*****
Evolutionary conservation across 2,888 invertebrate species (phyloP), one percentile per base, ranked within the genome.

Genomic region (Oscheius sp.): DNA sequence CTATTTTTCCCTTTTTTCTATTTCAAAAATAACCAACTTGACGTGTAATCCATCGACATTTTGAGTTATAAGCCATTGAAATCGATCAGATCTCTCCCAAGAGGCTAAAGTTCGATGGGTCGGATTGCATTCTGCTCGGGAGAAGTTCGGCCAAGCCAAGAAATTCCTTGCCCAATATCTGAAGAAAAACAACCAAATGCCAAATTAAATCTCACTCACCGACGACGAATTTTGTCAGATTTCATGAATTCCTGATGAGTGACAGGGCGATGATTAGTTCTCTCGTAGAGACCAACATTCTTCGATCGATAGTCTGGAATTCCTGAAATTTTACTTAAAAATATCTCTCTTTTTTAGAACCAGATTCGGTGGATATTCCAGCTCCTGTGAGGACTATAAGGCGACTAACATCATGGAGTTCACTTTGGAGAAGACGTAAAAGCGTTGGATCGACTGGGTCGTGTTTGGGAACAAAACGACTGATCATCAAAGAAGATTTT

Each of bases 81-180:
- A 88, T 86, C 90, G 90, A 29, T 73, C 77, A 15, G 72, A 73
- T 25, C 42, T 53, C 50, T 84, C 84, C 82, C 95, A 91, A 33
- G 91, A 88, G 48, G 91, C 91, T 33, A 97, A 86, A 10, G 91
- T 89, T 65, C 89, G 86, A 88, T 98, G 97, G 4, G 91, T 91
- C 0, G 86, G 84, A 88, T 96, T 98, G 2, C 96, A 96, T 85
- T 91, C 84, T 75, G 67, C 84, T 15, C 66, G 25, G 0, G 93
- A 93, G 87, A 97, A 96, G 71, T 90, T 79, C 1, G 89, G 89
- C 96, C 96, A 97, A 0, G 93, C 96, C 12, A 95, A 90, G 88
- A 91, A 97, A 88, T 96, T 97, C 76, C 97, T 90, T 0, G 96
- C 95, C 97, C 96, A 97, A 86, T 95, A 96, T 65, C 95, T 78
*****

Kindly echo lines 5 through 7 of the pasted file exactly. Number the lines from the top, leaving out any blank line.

- T 25, C 42, T 53, C 50, T 84, C 84, C 82, C 95, A 91, A 33
- G 91, A 88, G 48, G 91, C 91, T 33, A 97, A 86, A 10, G 91
- T 89, T 65, C 89, G 86, A 88, T 98, G 97, G 4, G 91, T 91